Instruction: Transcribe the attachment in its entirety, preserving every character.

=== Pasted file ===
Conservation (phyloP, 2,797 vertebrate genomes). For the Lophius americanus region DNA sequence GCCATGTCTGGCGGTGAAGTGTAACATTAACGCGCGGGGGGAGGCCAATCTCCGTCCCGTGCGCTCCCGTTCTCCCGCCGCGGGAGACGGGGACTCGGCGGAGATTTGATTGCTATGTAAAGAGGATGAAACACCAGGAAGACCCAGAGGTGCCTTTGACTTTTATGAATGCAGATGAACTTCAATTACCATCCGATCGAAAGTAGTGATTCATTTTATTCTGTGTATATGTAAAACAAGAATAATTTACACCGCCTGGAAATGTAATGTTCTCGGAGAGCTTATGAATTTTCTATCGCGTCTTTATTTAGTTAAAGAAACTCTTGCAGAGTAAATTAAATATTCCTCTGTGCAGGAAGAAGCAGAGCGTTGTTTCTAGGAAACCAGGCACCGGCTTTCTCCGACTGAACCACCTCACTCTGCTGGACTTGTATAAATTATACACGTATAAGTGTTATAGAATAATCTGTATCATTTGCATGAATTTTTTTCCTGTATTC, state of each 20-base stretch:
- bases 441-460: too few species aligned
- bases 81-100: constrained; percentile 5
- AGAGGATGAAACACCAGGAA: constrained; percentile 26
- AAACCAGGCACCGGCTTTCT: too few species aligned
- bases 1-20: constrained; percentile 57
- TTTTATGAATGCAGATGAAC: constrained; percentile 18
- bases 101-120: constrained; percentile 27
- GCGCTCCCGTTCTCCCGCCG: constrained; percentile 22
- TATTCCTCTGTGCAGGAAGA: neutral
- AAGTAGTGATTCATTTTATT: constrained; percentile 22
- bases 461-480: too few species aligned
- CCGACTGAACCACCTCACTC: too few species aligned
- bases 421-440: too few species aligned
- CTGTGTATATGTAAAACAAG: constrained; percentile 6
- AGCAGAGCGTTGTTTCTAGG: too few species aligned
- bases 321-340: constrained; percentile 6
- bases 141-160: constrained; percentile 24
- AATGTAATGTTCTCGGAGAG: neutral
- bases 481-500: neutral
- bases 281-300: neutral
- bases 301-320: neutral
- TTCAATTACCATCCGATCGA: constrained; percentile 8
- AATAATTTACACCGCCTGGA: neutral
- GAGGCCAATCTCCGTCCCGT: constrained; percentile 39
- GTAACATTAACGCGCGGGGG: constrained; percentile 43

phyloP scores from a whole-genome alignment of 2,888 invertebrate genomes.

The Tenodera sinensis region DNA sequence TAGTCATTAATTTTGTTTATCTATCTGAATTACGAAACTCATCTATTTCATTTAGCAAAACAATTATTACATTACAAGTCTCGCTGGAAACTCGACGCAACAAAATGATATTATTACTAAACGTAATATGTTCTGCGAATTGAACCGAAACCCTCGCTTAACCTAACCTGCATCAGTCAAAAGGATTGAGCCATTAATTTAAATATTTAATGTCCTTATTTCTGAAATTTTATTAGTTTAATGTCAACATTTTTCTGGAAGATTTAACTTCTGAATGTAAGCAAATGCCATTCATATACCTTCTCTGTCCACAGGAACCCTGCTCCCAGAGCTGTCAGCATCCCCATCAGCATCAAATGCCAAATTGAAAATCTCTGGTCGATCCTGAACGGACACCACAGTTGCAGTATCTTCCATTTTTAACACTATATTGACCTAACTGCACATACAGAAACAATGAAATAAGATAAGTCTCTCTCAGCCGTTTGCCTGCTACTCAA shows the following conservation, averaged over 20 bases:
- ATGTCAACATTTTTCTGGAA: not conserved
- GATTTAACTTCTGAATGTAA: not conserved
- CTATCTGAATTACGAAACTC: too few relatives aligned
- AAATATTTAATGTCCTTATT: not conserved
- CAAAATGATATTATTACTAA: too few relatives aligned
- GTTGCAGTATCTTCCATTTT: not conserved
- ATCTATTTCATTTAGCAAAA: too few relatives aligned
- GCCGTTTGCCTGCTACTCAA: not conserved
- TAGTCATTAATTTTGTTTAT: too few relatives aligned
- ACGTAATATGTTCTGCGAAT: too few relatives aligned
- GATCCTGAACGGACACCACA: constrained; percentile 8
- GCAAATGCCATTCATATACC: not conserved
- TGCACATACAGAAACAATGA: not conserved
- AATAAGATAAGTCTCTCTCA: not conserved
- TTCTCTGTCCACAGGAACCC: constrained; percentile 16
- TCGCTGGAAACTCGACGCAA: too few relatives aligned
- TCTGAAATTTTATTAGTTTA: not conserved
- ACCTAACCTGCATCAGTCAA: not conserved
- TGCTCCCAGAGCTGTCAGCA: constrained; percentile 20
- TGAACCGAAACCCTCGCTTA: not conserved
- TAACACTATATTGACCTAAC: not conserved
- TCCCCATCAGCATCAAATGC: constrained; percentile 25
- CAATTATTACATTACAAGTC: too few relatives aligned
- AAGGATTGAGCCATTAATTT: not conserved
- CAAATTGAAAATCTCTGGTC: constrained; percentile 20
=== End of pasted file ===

Conservation (phyloP, 2,797 vertebrate genomes). For the Lophius americanus region DNA sequence GCCATGTCTGGCGGTGAAGTGTAACATTAACGCGCGGGGGGAGGCCAATCTCCGTCCCGTGCGCTCCCGTTCTCCCGCCGCGGGAGACGGGGACTCGGCGGAGATTTGATTGCTATGTAAAGAGGATGAAACACCAGGAAGACCCAGAGGTGCCTTTGACTTTTATGAATGCAGATGAACTTCAATTACCATCCGATCGAAAGTAGTGATTCATTTTATTCTGTGTATATGTAAAACAAGAATAATTTACACCGCCTGGAAATGTAATGTTCTCGGAGAGCTTATGAATTTTCTATCGCGTCTTTATTTAGTTAAAGAAACTCTTGCAGAGTAAATTAAATATTCCTCTGTGCAGGAAGAAGCAGAGCGTTGTTTCTAGGAAACCAGGCACCGGCTTTCTCCGACTGAACCACCTCACTCTGCTGGACTTGTATAAATTATACACGTATAAGTGTTATAGAATAATCTGTATCATTTGCATGAATTTTTTTCCTGTATTC, state of each 20-base stretch:
- bases 441-460: too few species aligned
- bases 81-100: constrained; percentile 5
- AGAGGATGAAACACCAGGAA: constrained; percentile 26
- AAACCAGGCACCGGCTTTCT: too few species aligned
- bases 1-20: constrained; percentile 57
- TTTTATGAATGCAGATGAAC: constrained; percentile 18
- bases 101-120: constrained; percentile 27
- GCGCTCCCGTTCTCCCGCCG: constrained; percentile 22
- TATTCCTCTGTGCAGGAAGA: neutral
- AAGTAGTGATTCATTTTATT: constrained; percentile 22
- bases 461-480: too few species aligned
- CCGACTGAACCACCTCACTC: too few species aligned
- bases 421-440: too few species aligned
- CTGTGTATATGTAAAACAAG: constrained; percentile 6
- AGCAGAGCGTTGTTTCTAGG: too few species aligned
- bases 321-340: constrained; percentile 6
- bases 141-160: constrained; percentile 24
- AATGTAATGTTCTCGGAGAG: neutral
- bases 481-500: neutral
- bases 281-300: neutral
- bases 301-320: neutral
- TTCAATTACCATCCGATCGA: constrained; percentile 8
- AATAATTTACACCGCCTGGA: neutral
- GAGGCCAATCTCCGTCCCGT: constrained; percentile 39
- GTAACATTAACGCGCGGGGG: constrained; percentile 43

phyloP scores from a whole-genome alignment of 2,888 invertebrate genomes.

The Tenodera sinensis region DNA sequence TAGTCATTAATTTTGTTTATCTATCTGAATTACGAAACTCATCTATTTCATTTAGCAAAACAATTATTACATTACAAGTCTCGCTGGAAACTCGACGCAACAAAATGATATTATTACTAAACGTAATATGTTCTGCGAATTGAACCGAAACCCTCGCTTAACCTAACCTGCATCAGTCAAAAGGATTGAGCCATTAATTTAAATATTTAATGTCCTTATTTCTGAAATTTTATTAGTTTAATGTCAACATTTTTCTGGAAGATTTAACTTCTGAATGTAAGCAAATGCCATTCATATACCTTCTCTGTCCACAGGAACCCTGCTCCCAGAGCTGTCAGCATCCCCATCAGCATCAAATGCCAAATTGAAAATCTCTGGTCGATCCTGAACGGACACCACAGTTGCAGTATCTTCCATTTTTAACACTATATTGACCTAACTGCACATACAGAAACAATGAAATAAGATAAGTCTCTCTCAGCCGTTTGCCTGCTACTCAA shows the following conservation, averaged over 20 bases:
- ATGTCAACATTTTTCTGGAA: not conserved
- GATTTAACTTCTGAATGTAA: not conserved
- CTATCTGAATTACGAAACTC: too few relatives aligned
- AAATATTTAATGTCCTTATT: not conserved
- CAAAATGATATTATTACTAA: too few relatives aligned
- GTTGCAGTATCTTCCATTTT: not conserved
- ATCTATTTCATTTAGCAAAA: too few relatives aligned
- GCCGTTTGCCTGCTACTCAA: not conserved
- TAGTCATTAATTTTGTTTAT: too few relatives aligned
- ACGTAATATGTTCTGCGAAT: too few relatives aligned
- GATCCTGAACGGACACCACA: constrained; percentile 8
- GCAAATGCCATTCATATACC: not conserved
- TGCACATACAGAAACAATGA: not conserved
- AATAAGATAAGTCTCTCTCA: not conserved
- TTCTCTGTCCACAGGAACCC: constrained; percentile 16
- TCGCTGGAAACTCGACGCAA: too few relatives aligned
- TCTGAAATTTTATTAGTTTA: not conserved
- ACCTAACCTGCATCAGTCAA: not conserved
- TGCTCCCAGAGCTGTCAGCA: constrained; percentile 20
- TGAACCGAAACCCTCGCTTA: not conserved
- TAACACTATATTGACCTAAC: not conserved
- TCCCCATCAGCATCAAATGC: constrained; percentile 25
- CAATTATTACATTACAAGTC: too few relatives aligned
- AAGGATTGAGCCATTAATTT: not conserved
- CAAATTGAAAATCTCTGGTC: constrained; percentile 20